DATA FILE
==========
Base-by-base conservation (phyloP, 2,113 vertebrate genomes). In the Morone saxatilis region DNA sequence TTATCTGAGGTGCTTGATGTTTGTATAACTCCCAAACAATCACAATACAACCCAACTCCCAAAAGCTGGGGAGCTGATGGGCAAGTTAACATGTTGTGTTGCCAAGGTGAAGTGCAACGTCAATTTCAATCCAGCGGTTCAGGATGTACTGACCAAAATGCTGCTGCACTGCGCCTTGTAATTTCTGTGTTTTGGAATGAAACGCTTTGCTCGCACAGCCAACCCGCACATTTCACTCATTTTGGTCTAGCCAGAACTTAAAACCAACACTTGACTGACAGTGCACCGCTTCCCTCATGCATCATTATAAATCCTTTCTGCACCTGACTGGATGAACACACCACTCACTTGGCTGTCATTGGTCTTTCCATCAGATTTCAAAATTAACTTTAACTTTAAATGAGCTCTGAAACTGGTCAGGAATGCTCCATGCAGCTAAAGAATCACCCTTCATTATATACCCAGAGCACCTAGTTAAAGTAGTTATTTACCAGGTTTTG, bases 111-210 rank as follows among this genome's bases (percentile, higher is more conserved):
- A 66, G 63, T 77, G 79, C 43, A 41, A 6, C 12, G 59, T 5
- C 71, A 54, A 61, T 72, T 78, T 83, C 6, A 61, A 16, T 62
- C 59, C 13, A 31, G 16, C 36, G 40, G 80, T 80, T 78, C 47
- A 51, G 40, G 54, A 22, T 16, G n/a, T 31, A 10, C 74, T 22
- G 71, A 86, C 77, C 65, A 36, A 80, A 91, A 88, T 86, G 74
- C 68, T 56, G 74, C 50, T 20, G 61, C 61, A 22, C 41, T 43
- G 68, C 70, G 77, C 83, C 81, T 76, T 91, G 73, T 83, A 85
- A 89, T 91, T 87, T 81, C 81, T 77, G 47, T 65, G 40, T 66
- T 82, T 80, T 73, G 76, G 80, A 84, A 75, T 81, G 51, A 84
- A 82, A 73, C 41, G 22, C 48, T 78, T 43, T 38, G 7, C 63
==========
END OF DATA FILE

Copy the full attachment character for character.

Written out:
Base-by-base conservation (phyloP, 2,113 vertebrate genomes). In the Morone saxatilis region DNA sequence TTATCTGAGGTGCTTGATGTTTGTATAACTCCCAAACAATCACAATACAACCCAACTCCCAAAAGCTGGGGAGCTGATGGGCAAGTTAACATGTTGTGTTGCCAAGGTGAAGTGCAACGTCAATTTCAATCCAGCGGTTCAGGATGTACTGACCAAAATGCTGCTGCACTGCGCCTTGTAATTTCTGTGTTTTGGAATGAAACGCTTTGCTCGCACAGCCAACCCGCACATTTCACTCATTTTGGTCTAGCCAGAACTTAAAACCAACACTTGACTGACAGTGCACCGCTTCCCTCATGCATCATTATAAATCCTTTCTGCACCTGACTGGATGAACACACCACTCACTTGGCTGTCATTGGTCTTTCCATCAGATTTCAAAATTAACTTTAACTTTAAATGAGCTCTGAAACTGGTCAGGAATGCTCCATGCAGCTAAAGAATCACCCTTCATTATATACCCAGAGCACCTAGTTAAAGTAGTTATTTACCAGGTTTTG, bases 111-210 rank as follows among this genome's bases (percentile, higher is more conserved):
- A 66, G 63, T 77, G 79, C 43, A 41, A 6, C 12, G 59, T 5
- C 71, A 54, A 61, T 72, T 78, T 83, C 6, A 61, A 16, T 62
- C 59, C 13, A 31, G 16, C 36, G 40, G 80, T 80, T 78, C 47
- A 51, G 40, G 54, A 22, T 16, G n/a, T 31, A 10, C 74, T 22
- G 71, A 86, C 77, C 65, A 36, A 80, A 91, A 88, T 86, G 74
- C 68, T 56, G 74, C 50, T 20, G 61, C 61, A 22, C 41, T 43
- G 68, C 70, G 77, C 83, C 81, T 76, T 91, G 73, T 83, A 85
- A 89, T 91, T 87, T 81, C 81, T 77, G 47, T 65, G 40, T 66
- T 82, T 80, T 73, G 76, G 80, A 84, A 75, T 81, G 51, A 84
- A 82, A 73, C 41, G 22, C 48, T 78, T 43, T 38, G 7, C 63